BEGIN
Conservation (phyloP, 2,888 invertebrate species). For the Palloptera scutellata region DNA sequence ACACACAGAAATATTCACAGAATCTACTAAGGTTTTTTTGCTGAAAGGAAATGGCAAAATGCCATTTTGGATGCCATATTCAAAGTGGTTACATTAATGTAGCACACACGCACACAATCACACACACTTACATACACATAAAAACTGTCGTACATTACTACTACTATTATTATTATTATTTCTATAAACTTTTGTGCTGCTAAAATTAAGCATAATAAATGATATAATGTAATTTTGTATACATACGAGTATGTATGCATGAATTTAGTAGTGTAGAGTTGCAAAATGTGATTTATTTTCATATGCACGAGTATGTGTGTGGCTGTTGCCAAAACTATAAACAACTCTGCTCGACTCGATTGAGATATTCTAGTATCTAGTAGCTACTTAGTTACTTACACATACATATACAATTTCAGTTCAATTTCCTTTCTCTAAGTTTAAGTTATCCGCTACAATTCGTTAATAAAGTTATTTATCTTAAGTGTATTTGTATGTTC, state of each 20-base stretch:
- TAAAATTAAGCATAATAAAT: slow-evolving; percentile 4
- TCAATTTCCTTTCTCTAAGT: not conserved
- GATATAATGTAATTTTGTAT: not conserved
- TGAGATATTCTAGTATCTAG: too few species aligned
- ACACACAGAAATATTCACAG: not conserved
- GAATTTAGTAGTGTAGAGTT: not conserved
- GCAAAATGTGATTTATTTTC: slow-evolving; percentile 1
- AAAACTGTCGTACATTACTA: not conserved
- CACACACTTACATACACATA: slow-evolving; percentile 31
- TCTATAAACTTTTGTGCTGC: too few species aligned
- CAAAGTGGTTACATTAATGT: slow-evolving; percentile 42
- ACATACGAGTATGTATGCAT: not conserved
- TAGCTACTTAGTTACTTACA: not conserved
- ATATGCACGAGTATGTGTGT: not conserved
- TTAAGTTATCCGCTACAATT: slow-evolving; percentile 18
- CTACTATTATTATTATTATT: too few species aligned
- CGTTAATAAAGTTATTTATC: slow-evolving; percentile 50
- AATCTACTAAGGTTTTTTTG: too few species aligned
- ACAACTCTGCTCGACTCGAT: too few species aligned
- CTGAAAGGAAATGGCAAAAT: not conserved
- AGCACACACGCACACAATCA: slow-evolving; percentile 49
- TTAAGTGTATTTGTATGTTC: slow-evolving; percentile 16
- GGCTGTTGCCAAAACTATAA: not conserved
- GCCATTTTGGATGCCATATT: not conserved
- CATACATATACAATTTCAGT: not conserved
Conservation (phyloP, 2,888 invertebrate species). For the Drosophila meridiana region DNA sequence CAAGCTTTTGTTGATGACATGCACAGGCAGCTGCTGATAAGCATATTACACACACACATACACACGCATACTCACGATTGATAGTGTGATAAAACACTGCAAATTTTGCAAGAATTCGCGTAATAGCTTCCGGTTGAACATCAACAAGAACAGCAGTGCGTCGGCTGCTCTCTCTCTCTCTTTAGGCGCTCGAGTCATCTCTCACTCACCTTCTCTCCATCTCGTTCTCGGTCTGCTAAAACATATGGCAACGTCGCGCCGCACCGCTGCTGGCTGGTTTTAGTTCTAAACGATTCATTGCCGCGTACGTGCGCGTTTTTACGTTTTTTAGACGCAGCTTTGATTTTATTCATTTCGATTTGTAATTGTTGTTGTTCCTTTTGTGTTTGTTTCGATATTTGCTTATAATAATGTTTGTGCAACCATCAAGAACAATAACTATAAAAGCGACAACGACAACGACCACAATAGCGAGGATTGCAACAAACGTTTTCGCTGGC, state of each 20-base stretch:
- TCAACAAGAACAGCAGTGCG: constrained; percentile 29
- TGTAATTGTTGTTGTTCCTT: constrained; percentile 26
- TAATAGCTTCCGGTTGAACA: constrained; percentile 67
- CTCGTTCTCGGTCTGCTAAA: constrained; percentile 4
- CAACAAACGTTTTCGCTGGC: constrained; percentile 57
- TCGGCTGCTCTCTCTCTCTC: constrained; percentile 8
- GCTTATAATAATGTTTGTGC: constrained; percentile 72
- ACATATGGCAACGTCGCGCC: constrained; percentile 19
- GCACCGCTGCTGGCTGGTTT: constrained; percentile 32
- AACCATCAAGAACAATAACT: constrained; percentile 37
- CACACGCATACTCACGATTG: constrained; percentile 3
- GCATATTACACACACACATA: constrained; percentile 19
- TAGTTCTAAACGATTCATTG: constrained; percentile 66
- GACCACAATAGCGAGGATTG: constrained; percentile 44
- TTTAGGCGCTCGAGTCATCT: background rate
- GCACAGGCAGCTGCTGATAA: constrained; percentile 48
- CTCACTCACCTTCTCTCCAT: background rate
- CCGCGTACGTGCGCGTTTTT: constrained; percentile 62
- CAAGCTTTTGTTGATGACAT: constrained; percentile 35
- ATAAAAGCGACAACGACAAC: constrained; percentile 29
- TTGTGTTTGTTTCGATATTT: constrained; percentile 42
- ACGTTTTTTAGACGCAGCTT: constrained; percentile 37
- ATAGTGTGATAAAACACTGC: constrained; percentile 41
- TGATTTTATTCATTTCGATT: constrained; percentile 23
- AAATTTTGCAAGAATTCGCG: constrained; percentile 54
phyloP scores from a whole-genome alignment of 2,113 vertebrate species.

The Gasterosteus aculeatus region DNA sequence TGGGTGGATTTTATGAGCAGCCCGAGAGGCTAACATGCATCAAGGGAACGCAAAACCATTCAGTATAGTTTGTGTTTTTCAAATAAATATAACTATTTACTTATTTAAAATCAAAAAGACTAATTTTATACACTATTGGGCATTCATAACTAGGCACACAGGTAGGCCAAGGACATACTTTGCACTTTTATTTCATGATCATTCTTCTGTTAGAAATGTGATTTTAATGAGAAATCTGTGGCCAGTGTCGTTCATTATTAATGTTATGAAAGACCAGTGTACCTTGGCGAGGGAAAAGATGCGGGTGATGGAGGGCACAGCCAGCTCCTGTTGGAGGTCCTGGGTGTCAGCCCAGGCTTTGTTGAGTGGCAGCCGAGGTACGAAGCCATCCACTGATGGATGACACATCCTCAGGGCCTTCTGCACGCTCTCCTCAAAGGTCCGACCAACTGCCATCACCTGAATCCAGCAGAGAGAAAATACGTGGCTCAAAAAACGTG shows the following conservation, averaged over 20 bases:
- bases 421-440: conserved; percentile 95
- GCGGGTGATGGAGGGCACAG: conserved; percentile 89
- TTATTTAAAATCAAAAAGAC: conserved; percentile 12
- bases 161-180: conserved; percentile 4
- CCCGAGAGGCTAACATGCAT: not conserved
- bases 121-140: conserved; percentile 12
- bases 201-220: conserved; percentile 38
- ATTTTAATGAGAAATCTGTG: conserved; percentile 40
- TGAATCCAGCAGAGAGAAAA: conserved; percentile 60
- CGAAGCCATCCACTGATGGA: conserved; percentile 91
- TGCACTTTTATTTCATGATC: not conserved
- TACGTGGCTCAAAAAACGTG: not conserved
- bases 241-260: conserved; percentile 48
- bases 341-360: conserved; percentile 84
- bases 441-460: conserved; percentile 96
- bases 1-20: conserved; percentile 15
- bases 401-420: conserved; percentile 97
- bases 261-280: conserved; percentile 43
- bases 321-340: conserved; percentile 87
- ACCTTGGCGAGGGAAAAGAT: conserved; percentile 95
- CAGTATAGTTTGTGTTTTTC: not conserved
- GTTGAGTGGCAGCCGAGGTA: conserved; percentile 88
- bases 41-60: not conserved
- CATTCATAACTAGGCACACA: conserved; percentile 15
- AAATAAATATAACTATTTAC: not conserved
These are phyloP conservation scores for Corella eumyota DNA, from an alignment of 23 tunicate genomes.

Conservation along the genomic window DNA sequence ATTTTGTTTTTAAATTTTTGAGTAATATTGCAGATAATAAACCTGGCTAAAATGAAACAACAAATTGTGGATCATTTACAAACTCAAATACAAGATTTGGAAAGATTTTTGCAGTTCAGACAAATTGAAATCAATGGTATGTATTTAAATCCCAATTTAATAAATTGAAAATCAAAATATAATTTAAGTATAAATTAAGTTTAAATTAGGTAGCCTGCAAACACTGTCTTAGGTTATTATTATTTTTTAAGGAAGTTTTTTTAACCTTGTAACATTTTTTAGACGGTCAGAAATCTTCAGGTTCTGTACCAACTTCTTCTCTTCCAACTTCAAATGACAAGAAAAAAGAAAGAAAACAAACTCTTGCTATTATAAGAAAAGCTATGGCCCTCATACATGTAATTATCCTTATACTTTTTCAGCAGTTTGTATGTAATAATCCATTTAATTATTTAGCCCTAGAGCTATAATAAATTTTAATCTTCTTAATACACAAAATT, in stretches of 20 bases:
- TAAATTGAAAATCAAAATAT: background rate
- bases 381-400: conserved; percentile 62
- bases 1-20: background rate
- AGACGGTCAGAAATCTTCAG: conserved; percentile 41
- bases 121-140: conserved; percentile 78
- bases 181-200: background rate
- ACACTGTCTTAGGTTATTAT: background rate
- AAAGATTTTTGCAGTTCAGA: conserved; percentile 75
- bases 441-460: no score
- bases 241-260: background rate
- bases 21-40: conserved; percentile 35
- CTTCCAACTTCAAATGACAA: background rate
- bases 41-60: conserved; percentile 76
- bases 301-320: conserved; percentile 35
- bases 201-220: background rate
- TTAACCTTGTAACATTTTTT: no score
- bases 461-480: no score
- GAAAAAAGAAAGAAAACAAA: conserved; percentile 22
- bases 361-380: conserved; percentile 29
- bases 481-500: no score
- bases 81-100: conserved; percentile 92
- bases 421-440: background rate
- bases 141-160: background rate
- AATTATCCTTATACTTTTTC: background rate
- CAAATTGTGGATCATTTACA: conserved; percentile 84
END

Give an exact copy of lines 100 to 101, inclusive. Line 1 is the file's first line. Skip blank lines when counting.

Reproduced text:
- bases 361-380: conserved; percentile 29
- bases 481-500: no score